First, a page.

PaymentsSource: Do you anticipate attempting a public stock offering again anytime soon?

Beck: We can't comment on any future plans to raise capital.

PaymentsSource: Can you give an example of a typical consumer and merchant experience with Pay in Your Currency?

Beck: With Pay in Your Currency, you make a buying decision at a merchant based on the local currency. When you go to the cash register, you get the option to check out in your currency.

For example, let's say a consumer checks out of a hotel in Hong Kong. The merchant tells the consumer what they're paying and the amount they're charged in pounds. So if the charge is £500, we will tell the merchant acquirer how much it's going to get paid tomorrow or the next day, depending on local settlement timing. Planet Payment then also works out whether the acquirer made money or lost money based upon the movement of the currency between the date of sale and date of settlement.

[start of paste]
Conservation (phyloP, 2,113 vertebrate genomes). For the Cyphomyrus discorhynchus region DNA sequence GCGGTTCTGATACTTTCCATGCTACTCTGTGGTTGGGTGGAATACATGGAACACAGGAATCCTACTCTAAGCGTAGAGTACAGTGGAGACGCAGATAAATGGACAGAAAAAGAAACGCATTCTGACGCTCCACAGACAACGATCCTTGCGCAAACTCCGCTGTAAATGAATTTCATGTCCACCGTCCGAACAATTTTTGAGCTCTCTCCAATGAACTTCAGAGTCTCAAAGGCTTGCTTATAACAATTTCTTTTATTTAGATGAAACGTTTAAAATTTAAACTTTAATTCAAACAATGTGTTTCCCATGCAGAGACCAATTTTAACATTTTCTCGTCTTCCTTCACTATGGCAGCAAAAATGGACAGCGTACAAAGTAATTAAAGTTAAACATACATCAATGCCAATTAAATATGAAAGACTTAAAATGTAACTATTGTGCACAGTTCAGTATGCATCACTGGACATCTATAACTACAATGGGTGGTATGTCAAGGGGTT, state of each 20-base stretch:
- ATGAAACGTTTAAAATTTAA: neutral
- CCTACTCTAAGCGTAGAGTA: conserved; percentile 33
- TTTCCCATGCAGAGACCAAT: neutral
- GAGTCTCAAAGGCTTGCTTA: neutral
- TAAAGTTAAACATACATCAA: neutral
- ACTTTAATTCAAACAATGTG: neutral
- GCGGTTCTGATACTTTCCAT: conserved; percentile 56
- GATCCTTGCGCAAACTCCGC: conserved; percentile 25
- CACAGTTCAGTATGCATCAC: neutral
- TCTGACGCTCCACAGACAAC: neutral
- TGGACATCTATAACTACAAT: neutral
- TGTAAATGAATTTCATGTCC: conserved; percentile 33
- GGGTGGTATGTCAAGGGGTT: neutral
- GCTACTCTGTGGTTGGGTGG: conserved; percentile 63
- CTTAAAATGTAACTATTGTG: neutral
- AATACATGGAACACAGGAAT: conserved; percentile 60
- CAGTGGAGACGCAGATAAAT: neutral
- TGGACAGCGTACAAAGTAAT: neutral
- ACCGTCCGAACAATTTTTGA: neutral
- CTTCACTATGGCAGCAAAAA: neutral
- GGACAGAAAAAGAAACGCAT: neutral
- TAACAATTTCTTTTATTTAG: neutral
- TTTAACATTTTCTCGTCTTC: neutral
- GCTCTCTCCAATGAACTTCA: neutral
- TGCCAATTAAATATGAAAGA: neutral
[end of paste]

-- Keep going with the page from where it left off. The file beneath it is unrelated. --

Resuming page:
PaymentsSource: And what about Shop in Your Currency?

Beck: Shop in Your Currency is when you're a foreign cardholder shopping online or at a point of sale and you see prices in your currency. So you could be shopping online or at a retailer like a hotel gift store and you're seeing domestic pricing or in your own pricing and it could also be in your own language or a local language.

I think Shop in Your Currency is a more powerful product because it helps influence buying decisions and helps merchants sell more things.

PaymentsSource: Prices can be updated automatically online, but for transactions at the point of sale, are prices listed on retailers' shelves? Or can consumers look up prices at a kiosk or with their phones?

Beck: Retailers have scanning registers and scanning guns, so wherever you've got an inventory database, you've got the ability to do localized pricing. But it's still early because it's a function of technology and cost. You could tag your merchandise, but you'd have to retag is regularly, unless you did it electronically.

There's a convergence of technologies and other things coming and I think that's the future. The juxtaposition of mobile will help make the future of shopping at the point of sale look like the future of shopping online.